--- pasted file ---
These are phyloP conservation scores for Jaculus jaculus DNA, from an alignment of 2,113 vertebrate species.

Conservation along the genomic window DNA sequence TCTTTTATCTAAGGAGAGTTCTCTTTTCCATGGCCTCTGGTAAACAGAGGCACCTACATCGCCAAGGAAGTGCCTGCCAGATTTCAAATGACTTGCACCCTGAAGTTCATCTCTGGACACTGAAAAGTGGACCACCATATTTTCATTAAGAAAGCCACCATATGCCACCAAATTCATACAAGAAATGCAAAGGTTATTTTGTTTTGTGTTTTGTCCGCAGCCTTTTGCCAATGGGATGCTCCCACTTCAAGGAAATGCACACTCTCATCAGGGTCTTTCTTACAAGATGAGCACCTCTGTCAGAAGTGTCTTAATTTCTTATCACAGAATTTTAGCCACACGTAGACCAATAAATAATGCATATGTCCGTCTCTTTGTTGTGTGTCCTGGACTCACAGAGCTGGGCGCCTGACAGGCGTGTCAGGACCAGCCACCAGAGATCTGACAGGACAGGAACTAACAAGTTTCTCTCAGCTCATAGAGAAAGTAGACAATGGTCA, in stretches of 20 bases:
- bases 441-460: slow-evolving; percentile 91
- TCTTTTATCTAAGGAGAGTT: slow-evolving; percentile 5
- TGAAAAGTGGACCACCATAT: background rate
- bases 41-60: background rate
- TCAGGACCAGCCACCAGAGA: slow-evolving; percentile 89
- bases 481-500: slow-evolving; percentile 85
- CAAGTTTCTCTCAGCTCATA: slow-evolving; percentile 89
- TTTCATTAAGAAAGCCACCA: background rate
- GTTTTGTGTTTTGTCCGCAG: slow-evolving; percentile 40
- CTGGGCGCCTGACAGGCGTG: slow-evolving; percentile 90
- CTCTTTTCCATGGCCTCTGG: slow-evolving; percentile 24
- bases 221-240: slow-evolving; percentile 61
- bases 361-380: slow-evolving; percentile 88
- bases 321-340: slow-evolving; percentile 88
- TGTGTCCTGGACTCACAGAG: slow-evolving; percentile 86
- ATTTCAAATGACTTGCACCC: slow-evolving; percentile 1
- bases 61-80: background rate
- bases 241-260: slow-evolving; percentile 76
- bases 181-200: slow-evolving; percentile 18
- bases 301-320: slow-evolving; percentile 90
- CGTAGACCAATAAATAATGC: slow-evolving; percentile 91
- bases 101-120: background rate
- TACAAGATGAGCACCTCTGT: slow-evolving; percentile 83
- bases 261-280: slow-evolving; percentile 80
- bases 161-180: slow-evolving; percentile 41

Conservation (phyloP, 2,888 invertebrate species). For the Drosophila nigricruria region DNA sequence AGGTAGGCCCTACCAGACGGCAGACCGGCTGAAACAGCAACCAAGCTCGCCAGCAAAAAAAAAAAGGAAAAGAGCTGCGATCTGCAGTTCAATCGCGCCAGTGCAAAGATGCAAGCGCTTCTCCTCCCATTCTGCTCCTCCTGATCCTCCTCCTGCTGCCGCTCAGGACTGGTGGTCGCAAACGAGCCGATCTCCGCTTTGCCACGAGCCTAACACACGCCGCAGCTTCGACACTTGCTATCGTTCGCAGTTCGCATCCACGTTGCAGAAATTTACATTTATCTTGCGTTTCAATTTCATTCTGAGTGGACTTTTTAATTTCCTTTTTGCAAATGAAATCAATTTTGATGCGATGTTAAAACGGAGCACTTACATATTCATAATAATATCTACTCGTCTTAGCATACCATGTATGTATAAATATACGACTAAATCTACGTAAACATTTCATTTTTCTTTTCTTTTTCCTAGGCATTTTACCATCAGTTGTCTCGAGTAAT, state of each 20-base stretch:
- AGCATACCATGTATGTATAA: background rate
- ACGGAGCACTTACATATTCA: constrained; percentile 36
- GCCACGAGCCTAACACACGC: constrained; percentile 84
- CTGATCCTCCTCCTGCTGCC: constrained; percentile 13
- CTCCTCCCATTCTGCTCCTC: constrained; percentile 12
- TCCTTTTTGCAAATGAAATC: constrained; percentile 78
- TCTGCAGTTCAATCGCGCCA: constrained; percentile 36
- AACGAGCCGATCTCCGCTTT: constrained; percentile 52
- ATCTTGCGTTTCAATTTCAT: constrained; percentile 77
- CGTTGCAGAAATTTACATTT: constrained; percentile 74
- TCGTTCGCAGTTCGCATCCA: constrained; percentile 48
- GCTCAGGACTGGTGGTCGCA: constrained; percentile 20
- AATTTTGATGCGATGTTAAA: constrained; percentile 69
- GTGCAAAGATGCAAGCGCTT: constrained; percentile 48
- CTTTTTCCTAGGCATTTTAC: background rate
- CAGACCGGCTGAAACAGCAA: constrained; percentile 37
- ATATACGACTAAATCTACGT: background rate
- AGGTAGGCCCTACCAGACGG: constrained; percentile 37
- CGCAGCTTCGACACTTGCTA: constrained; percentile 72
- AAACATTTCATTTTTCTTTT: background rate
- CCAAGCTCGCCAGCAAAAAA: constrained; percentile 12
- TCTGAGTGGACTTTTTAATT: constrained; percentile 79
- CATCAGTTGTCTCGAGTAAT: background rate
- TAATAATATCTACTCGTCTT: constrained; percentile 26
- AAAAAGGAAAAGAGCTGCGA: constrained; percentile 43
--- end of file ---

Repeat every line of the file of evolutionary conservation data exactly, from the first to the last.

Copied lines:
These are phyloP conservation scores for Jaculus jaculus DNA, from an alignment of 2,113 vertebrate species.

Conservation along the genomic window DNA sequence TCTTTTATCTAAGGAGAGTTCTCTTTTCCATGGCCTCTGGTAAACAGAGGCACCTACATCGCCAAGGAAGTGCCTGCCAGATTTCAAATGACTTGCACCCTGAAGTTCATCTCTGGACACTGAAAAGTGGACCACCATATTTTCATTAAGAAAGCCACCATATGCCACCAAATTCATACAAGAAATGCAAAGGTTATTTTGTTTTGTGTTTTGTCCGCAGCCTTTTGCCAATGGGATGCTCCCACTTCAAGGAAATGCACACTCTCATCAGGGTCTTTCTTACAAGATGAGCACCTCTGTCAGAAGTGTCTTAATTTCTTATCACAGAATTTTAGCCACACGTAGACCAATAAATAATGCATATGTCCGTCTCTTTGTTGTGTGTCCTGGACTCACAGAGCTGGGCGCCTGACAGGCGTGTCAGGACCAGCCACCAGAGATCTGACAGGACAGGAACTAACAAGTTTCTCTCAGCTCATAGAGAAAGTAGACAATGGTCA, in stretches of 20 bases:
- bases 441-460: slow-evolving; percentile 91
- TCTTTTATCTAAGGAGAGTT: slow-evolving; percentile 5
- TGAAAAGTGGACCACCATAT: background rate
- bases 41-60: background rate
- TCAGGACCAGCCACCAGAGA: slow-evolving; percentile 89
- bases 481-500: slow-evolving; percentile 85
- CAAGTTTCTCTCAGCTCATA: slow-evolving; percentile 89
- TTTCATTAAGAAAGCCACCA: background rate
- GTTTTGTGTTTTGTCCGCAG: slow-evolving; percentile 40
- CTGGGCGCCTGACAGGCGTG: slow-evolving; percentile 90
- CTCTTTTCCATGGCCTCTGG: slow-evolving; percentile 24
- bases 221-240: slow-evolving; percentile 61
- bases 361-380: slow-evolving; percentile 88
- bases 321-340: slow-evolving; percentile 88
- TGTGTCCTGGACTCACAGAG: slow-evolving; percentile 86
- ATTTCAAATGACTTGCACCC: slow-evolving; percentile 1
- bases 61-80: background rate
- bases 241-260: slow-evolving; percentile 76
- bases 181-200: slow-evolving; percentile 18
- bases 301-320: slow-evolving; percentile 90
- CGTAGACCAATAAATAATGC: slow-evolving; percentile 91
- bases 101-120: background rate
- TACAAGATGAGCACCTCTGT: slow-evolving; percentile 83
- bases 261-280: slow-evolving; percentile 80
- bases 161-180: slow-evolving; percentile 41

Conservation (phyloP, 2,888 invertebrate species). For the Drosophila nigricruria region DNA sequence AGGTAGGCCCTACCAGACGGCAGACCGGCTGAAACAGCAACCAAGCTCGCCAGCAAAAAAAAAAAGGAAAAGAGCTGCGATCTGCAGTTCAATCGCGCCAGTGCAAAGATGCAAGCGCTTCTCCTCCCATTCTGCTCCTCCTGATCCTCCTCCTGCTGCCGCTCAGGACTGGTGGTCGCAAACGAGCCGATCTCCGCTTTGCCACGAGCCTAACACACGCCGCAGCTTCGACACTTGCTATCGTTCGCAGTTCGCATCCACGTTGCAGAAATTTACATTTATCTTGCGTTTCAATTTCATTCTGAGTGGACTTTTTAATTTCCTTTTTGCAAATGAAATCAATTTTGATGCGATGTTAAAACGGAGCACTTACATATTCATAATAATATCTACTCGTCTTAGCATACCATGTATGTATAAATATACGACTAAATCTACGTAAACATTTCATTTTTCTTTTCTTTTTCCTAGGCATTTTACCATCAGTTGTCTCGAGTAAT, state of each 20-base stretch:
- AGCATACCATGTATGTATAA: background rate
- ACGGAGCACTTACATATTCA: constrained; percentile 36
- GCCACGAGCCTAACACACGC: constrained; percentile 84
- CTGATCCTCCTCCTGCTGCC: constrained; percentile 13
- CTCCTCCCATTCTGCTCCTC: constrained; percentile 12
- TCCTTTTTGCAAATGAAATC: constrained; percentile 78
- TCTGCAGTTCAATCGCGCCA: constrained; percentile 36
- AACGAGCCGATCTCCGCTTT: constrained; percentile 52
- ATCTTGCGTTTCAATTTCAT: constrained; percentile 77
- CGTTGCAGAAATTTACATTT: constrained; percentile 74
- TCGTTCGCAGTTCGCATCCA: constrained; percentile 48
- GCTCAGGACTGGTGGTCGCA: constrained; percentile 20
- AATTTTGATGCGATGTTAAA: constrained; percentile 69
- GTGCAAAGATGCAAGCGCTT: constrained; percentile 48
- CTTTTTCCTAGGCATTTTAC: background rate
- CAGACCGGCTGAAACAGCAA: constrained; percentile 37
- ATATACGACTAAATCTACGT: background rate
- AGGTAGGCCCTACCAGACGG: constrained; percentile 37
- CGCAGCTTCGACACTTGCTA: constrained; percentile 72
- AAACATTTCATTTTTCTTTT: background rate
- CCAAGCTCGCCAGCAAAAAA: constrained; percentile 12
- TCTGAGTGGACTTTTTAATT: constrained; percentile 79
- CATCAGTTGTCTCGAGTAAT: background rate
- TAATAATATCTACTCGTCTT: constrained; percentile 26
- AAAAAGGAAAAGAGCTGCGA: constrained; percentile 43